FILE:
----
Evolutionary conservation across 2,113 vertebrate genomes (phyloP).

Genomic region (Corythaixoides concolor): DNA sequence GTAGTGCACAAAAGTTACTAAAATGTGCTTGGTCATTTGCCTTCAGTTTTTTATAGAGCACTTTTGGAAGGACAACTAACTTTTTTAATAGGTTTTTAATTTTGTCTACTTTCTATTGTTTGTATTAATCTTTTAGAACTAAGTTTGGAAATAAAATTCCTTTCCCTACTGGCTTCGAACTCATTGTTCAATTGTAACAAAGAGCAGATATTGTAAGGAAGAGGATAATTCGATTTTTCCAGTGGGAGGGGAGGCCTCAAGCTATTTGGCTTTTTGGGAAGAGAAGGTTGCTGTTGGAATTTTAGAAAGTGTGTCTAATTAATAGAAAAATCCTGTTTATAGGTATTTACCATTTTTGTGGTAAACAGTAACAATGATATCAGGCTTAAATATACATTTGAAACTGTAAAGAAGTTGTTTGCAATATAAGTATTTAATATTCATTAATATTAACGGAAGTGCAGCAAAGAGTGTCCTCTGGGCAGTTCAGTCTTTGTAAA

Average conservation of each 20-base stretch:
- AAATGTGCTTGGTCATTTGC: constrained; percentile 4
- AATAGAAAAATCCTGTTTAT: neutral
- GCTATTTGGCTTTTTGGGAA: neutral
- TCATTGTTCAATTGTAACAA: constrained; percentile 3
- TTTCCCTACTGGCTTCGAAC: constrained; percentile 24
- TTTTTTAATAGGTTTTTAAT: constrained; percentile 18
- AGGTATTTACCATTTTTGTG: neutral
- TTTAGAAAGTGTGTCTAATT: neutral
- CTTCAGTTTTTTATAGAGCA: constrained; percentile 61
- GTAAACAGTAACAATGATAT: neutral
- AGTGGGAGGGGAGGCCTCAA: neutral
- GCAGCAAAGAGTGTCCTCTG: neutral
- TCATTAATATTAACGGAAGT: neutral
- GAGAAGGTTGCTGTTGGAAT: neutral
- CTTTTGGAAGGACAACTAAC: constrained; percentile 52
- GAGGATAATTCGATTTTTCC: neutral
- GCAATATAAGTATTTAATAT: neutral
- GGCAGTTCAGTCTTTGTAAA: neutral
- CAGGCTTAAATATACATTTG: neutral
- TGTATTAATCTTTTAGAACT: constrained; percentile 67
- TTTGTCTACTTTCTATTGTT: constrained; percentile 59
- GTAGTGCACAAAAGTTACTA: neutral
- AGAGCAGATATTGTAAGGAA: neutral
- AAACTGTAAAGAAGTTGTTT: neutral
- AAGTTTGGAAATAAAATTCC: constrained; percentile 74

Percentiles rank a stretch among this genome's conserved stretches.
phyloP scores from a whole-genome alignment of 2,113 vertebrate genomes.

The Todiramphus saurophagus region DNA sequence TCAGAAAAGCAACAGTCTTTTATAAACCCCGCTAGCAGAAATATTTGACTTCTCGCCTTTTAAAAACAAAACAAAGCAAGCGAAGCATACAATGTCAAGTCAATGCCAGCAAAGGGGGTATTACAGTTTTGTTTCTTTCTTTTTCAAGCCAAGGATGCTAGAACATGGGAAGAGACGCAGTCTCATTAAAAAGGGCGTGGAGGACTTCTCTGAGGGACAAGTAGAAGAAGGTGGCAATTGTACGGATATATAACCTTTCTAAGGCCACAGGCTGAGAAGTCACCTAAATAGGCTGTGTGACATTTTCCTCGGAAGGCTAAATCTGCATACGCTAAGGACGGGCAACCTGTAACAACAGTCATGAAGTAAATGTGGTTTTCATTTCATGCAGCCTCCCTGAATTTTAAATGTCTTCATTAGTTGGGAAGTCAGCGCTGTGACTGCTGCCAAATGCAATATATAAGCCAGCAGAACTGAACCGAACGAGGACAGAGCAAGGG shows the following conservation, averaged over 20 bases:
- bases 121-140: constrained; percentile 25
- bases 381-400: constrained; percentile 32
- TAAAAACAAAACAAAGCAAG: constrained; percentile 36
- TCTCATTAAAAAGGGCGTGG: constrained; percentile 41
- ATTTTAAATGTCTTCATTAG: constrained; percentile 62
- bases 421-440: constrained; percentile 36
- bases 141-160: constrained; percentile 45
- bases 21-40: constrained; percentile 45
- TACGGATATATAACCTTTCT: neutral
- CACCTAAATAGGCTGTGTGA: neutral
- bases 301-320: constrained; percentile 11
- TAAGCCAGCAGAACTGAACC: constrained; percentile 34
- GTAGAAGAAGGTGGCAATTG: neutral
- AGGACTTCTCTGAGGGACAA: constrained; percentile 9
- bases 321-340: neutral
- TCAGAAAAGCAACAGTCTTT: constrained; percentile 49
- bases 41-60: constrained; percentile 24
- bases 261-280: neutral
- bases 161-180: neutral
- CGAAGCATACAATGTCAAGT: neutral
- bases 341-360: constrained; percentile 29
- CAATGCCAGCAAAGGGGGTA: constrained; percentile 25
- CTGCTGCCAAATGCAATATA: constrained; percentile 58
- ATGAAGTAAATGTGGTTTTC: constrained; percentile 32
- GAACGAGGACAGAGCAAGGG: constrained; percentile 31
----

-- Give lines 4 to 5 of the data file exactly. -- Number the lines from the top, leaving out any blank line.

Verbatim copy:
- AAATGTGCTTGGTCATTTGC: constrained; percentile 4
- AATAGAAAAATCCTGTTTAT: neutral